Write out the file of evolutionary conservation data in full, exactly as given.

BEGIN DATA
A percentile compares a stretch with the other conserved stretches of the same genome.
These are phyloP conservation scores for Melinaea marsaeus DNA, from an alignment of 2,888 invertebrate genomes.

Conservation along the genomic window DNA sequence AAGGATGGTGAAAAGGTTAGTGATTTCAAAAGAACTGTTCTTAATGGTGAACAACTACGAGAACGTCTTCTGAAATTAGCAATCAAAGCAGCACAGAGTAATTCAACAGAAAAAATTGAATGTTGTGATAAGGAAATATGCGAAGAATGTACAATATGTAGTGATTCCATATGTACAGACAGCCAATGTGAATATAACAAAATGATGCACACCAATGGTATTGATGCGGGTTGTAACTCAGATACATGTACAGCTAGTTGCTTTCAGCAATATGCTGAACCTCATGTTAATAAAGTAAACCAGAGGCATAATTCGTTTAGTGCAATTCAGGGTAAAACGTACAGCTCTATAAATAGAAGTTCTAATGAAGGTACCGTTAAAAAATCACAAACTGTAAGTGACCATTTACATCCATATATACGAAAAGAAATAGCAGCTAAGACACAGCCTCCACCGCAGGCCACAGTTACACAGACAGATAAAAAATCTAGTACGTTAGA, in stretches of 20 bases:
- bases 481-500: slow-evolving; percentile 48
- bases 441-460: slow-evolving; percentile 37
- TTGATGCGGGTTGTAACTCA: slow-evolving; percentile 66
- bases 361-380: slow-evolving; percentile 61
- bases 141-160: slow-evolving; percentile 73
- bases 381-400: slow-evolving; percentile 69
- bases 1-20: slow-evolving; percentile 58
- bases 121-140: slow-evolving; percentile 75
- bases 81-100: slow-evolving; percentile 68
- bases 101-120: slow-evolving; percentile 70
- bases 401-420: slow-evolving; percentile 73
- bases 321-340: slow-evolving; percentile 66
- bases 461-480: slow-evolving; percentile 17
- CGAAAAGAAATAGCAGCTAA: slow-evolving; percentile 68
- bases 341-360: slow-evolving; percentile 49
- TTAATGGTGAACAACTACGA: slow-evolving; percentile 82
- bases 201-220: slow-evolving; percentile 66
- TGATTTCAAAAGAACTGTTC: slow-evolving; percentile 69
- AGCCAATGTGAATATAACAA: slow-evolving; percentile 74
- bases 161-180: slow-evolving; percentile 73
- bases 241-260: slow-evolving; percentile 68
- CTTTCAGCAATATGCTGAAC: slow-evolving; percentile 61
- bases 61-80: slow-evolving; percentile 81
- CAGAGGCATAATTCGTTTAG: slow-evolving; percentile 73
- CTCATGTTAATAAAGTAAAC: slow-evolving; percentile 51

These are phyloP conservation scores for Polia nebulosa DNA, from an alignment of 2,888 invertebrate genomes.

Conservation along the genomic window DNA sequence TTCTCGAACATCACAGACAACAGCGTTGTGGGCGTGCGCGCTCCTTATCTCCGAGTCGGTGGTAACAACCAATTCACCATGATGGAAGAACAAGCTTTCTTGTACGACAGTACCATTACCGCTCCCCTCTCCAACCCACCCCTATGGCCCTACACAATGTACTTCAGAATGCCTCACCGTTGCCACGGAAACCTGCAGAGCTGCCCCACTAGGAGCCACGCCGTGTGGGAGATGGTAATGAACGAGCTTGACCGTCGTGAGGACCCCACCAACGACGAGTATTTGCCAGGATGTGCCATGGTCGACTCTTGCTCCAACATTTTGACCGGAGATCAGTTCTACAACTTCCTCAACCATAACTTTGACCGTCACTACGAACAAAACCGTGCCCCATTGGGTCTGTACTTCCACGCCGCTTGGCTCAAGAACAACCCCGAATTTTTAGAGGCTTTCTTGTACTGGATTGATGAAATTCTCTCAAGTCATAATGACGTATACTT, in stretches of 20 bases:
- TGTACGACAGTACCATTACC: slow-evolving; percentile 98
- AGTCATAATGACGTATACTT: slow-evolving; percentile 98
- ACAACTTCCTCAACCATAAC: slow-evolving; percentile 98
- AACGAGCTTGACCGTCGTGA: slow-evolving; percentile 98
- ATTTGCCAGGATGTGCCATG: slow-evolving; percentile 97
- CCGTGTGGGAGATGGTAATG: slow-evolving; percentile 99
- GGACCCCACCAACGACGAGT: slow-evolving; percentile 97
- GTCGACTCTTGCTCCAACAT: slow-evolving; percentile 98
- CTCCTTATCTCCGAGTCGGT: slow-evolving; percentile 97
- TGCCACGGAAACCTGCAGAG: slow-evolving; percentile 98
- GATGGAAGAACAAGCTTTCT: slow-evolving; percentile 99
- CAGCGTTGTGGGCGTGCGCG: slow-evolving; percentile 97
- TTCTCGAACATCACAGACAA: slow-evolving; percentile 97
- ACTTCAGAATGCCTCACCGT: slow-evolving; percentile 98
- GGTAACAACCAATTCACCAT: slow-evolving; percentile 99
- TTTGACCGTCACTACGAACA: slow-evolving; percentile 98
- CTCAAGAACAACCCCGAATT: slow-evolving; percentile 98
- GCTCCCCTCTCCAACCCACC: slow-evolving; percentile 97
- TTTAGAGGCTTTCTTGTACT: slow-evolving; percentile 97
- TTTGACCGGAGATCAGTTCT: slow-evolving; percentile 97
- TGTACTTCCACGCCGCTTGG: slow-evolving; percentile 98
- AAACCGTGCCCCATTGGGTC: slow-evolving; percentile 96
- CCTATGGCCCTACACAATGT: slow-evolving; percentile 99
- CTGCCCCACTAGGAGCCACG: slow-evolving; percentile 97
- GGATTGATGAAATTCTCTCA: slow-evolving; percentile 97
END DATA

A percentile compares a stretch with the other conserved stretches of the same genome.
These are phyloP conservation scores for Melinaea marsaeus DNA, from an alignment of 2,888 invertebrate genomes.

Conservation along the genomic window DNA sequence AAGGATGGTGAAAAGGTTAGTGATTTCAAAAGAACTGTTCTTAATGGTGAACAACTACGAGAACGTCTTCTGAAATTAGCAATCAAAGCAGCACAGAGTAATTCAACAGAAAAAATTGAATGTTGTGATAAGGAAATATGCGAAGAATGTACAATATGTAGTGATTCCATATGTACAGACAGCCAATGTGAATATAACAAAATGATGCACACCAATGGTATTGATGCGGGTTGTAACTCAGATACATGTACAGCTAGTTGCTTTCAGCAATATGCTGAACCTCATGTTAATAAAGTAAACCAGAGGCATAATTCGTTTAGTGCAATTCAGGGTAAAACGTACAGCTCTATAAATAGAAGTTCTAATGAAGGTACCGTTAAAAAATCACAAACTGTAAGTGACCATTTACATCCATATATACGAAAAGAAATAGCAGCTAAGACACAGCCTCCACCGCAGGCCACAGTTACACAGACAGATAAAAAATCTAGTACGTTAGA, in stretches of 20 bases:
- bases 481-500: slow-evolving; percentile 48
- bases 441-460: slow-evolving; percentile 37
- TTGATGCGGGTTGTAACTCA: slow-evolving; percentile 66
- bases 361-380: slow-evolving; percentile 61
- bases 141-160: slow-evolving; percentile 73
- bases 381-400: slow-evolving; percentile 69
- bases 1-20: slow-evolving; percentile 58
- bases 121-140: slow-evolving; percentile 75
- bases 81-100: slow-evolving; percentile 68
- bases 101-120: slow-evolving; percentile 70
- bases 401-420: slow-evolving; percentile 73
- bases 321-340: slow-evolving; percentile 66
- bases 461-480: slow-evolving; percentile 17
- CGAAAAGAAATAGCAGCTAA: slow-evolving; percentile 68
- bases 341-360: slow-evolving; percentile 49
- TTAATGGTGAACAACTACGA: slow-evolving; percentile 82
- bases 201-220: slow-evolving; percentile 66
- TGATTTCAAAAGAACTGTTC: slow-evolving; percentile 69
- AGCCAATGTGAATATAACAA: slow-evolving; percentile 74
- bases 161-180: slow-evolving; percentile 73
- bases 241-260: slow-evolving; percentile 68
- CTTTCAGCAATATGCTGAAC: slow-evolving; percentile 61
- bases 61-80: slow-evolving; percentile 81
- CAGAGGCATAATTCGTTTAG: slow-evolving; percentile 73
- CTCATGTTAATAAAGTAAAC: slow-evolving; percentile 51

These are phyloP conservation scores for Polia nebulosa DNA, from an alignment of 2,888 invertebrate genomes.

Conservation along the genomic window DNA sequence TTCTCGAACATCACAGACAACAGCGTTGTGGGCGTGCGCGCTCCTTATCTCCGAGTCGGTGGTAACAACCAATTCACCATGATGGAAGAACAAGCTTTCTTGTACGACAGTACCATTACCGCTCCCCTCTCCAACCCACCCCTATGGCCCTACACAATGTACTTCAGAATGCCTCACCGTTGCCACGGAAACCTGCAGAGCTGCCCCACTAGGAGCCACGCCGTGTGGGAGATGGTAATGAACGAGCTTGACCGTCGTGAGGACCCCACCAACGACGAGTATTTGCCAGGATGTGCCATGGTCGACTCTTGCTCCAACATTTTGACCGGAGATCAGTTCTACAACTTCCTCAACCATAACTTTGACCGTCACTACGAACAAAACCGTGCCCCATTGGGTCTGTACTTCCACGCCGCTTGGCTCAAGAACAACCCCGAATTTTTAGAGGCTTTCTTGTACTGGATTGATGAAATTCTCTCAAGTCATAATGACGTATACTT, in stretches of 20 bases:
- TGTACGACAGTACCATTACC: slow-evolving; percentile 98
- AGTCATAATGACGTATACTT: slow-evolving; percentile 98
- ACAACTTCCTCAACCATAAC: slow-evolving; percentile 98
- AACGAGCTTGACCGTCGTGA: slow-evolving; percentile 98
- ATTTGCCAGGATGTGCCATG: slow-evolving; percentile 97
- CCGTGTGGGAGATGGTAATG: slow-evolving; percentile 99
- GGACCCCACCAACGACGAGT: slow-evolving; percentile 97
- GTCGACTCTTGCTCCAACAT: slow-evolving; percentile 98
- CTCCTTATCTCCGAGTCGGT: slow-evolving; percentile 97
- TGCCACGGAAACCTGCAGAG: slow-evolving; percentile 98
- GATGGAAGAACAAGCTTTCT: slow-evolving; percentile 99
- CAGCGTTGTGGGCGTGCGCG: slow-evolving; percentile 97
- TTCTCGAACATCACAGACAA: slow-evolving; percentile 97
- ACTTCAGAATGCCTCACCGT: slow-evolving; percentile 98
- GGTAACAACCAATTCACCAT: slow-evolving; percentile 99
- TTTGACCGTCACTACGAACA: slow-evolving; percentile 98
- CTCAAGAACAACCCCGAATT: slow-evolving; percentile 98
- GCTCCCCTCTCCAACCCACC: slow-evolving; percentile 97
- TTTAGAGGCTTTCTTGTACT: slow-evolving; percentile 97
- TTTGACCGGAGATCAGTTCT: slow-evolving; percentile 97
- TGTACTTCCACGCCGCTTGG: slow-evolving; percentile 98
- AAACCGTGCCCCATTGGGTC: slow-evolving; percentile 96
- CCTATGGCCCTACACAATGT: slow-evolving; percentile 99
- CTGCCCCACTAGGAGCCACG: slow-evolving; percentile 97
- GGATTGATGAAATTCTCTCA: slow-evolving; percentile 97